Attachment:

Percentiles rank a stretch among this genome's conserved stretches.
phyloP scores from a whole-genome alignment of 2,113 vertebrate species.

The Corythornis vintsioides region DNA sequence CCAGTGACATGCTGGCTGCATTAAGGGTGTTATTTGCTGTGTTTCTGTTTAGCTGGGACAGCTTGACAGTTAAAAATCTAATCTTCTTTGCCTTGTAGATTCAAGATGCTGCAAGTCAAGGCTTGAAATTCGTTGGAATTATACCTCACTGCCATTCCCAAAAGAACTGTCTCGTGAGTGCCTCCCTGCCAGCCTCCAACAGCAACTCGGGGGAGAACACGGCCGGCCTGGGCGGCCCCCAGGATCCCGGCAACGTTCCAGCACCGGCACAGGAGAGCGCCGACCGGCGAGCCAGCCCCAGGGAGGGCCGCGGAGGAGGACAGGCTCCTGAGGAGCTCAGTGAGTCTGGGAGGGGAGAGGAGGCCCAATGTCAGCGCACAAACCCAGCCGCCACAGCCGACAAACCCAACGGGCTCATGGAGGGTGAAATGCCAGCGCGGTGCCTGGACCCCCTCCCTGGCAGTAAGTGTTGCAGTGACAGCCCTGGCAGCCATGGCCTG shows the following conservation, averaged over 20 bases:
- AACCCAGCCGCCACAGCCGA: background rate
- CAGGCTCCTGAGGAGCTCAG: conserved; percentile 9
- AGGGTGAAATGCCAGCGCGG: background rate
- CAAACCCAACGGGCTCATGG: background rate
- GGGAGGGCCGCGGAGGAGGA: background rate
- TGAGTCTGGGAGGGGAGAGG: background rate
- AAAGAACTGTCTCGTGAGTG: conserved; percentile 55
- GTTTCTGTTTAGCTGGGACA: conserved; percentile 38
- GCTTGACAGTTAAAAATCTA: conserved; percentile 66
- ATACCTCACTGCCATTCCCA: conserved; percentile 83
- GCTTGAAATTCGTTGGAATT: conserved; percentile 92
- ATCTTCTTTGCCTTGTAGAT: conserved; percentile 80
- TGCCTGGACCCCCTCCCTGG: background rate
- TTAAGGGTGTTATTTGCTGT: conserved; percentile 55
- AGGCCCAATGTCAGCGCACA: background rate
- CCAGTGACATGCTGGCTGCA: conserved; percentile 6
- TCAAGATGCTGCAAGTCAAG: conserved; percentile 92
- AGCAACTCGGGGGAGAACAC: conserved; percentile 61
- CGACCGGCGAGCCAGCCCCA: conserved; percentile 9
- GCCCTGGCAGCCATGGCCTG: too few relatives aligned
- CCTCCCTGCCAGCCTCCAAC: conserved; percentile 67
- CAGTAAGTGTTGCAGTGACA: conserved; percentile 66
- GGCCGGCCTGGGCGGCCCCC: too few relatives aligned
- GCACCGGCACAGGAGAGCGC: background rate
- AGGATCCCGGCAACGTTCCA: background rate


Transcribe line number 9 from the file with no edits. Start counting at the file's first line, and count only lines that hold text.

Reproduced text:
- TGAGTCTGGGAGGGGAGAGG: background rate